100 Greatest Guitar Solos: No. 43 "Sharp Dressed Man" (Billy Gibbons)
In 1983, a smart gambling man would have bet the house on ZZ Top’s imminent doom. After all, it wasn’t the best of times for good and greasy Texas blues and boogie music. Then the Little Old Band from Texas surprised everyone with Eliminator, a brilliant merger of roadhouse blues and synthesizer swells and looped beats. The album quickly became their biggest hit ever, spurred in large part by the irresistible “Sharp Dressed Man.”
“That song and the whole album really embrace the simplicity of blues and techno music with the complex challenge of how to blend them together,” says guitarist Billy Gibbons. “If you zero in on the middle solo, you will find a slide guitar part played in open E tuning on a Fender Esquire and a sudden shift halfway through the solo to standard Spanish electric tuning played on my good ol’ Les Paul, Pearly Gates. Both were played through a Marshall plexi 100-watt head with two angled cabinets with Celestion 25-watt greenbacks. It was a compound track, two parts blended to one.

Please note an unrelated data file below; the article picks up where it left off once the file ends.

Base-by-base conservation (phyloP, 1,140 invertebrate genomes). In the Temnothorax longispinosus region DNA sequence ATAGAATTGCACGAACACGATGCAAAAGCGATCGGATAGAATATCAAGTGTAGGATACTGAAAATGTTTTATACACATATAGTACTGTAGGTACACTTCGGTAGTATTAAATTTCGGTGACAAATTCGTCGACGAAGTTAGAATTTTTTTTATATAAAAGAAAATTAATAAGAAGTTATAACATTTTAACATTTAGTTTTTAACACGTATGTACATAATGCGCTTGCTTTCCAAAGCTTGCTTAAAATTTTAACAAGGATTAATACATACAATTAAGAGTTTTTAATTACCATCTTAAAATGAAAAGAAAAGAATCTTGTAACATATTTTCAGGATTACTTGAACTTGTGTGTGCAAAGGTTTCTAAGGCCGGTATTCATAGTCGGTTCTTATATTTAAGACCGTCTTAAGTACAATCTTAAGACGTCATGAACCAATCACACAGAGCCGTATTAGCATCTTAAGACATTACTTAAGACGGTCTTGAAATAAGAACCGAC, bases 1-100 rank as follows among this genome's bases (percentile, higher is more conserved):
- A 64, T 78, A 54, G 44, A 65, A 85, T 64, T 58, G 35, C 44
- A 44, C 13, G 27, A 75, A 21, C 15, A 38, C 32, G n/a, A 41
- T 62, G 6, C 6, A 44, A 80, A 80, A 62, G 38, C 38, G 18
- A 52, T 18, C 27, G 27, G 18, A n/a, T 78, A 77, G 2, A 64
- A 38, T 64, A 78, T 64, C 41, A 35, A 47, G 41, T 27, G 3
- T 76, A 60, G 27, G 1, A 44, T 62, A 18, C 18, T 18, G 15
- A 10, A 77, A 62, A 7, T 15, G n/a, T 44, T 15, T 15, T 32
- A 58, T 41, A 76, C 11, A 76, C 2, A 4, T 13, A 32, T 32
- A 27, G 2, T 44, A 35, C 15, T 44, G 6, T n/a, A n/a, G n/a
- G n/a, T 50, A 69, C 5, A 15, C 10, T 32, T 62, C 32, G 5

"To this day, the song certainly stands among one of the band’s favorites and we’re particularly delighted to share spotlight on a solo that enjoys such favoritism. There are, of course, the more intricate and demanding solos, but we will gladly finger through the solo of sharp dressed man at any requested moment! The track just has a really raucous delivery, which is a good ignition point on stage, sitting on the tailgate out in the middle of nowhere, sipping a cold one, or wherever you may be. It just does something to you.”
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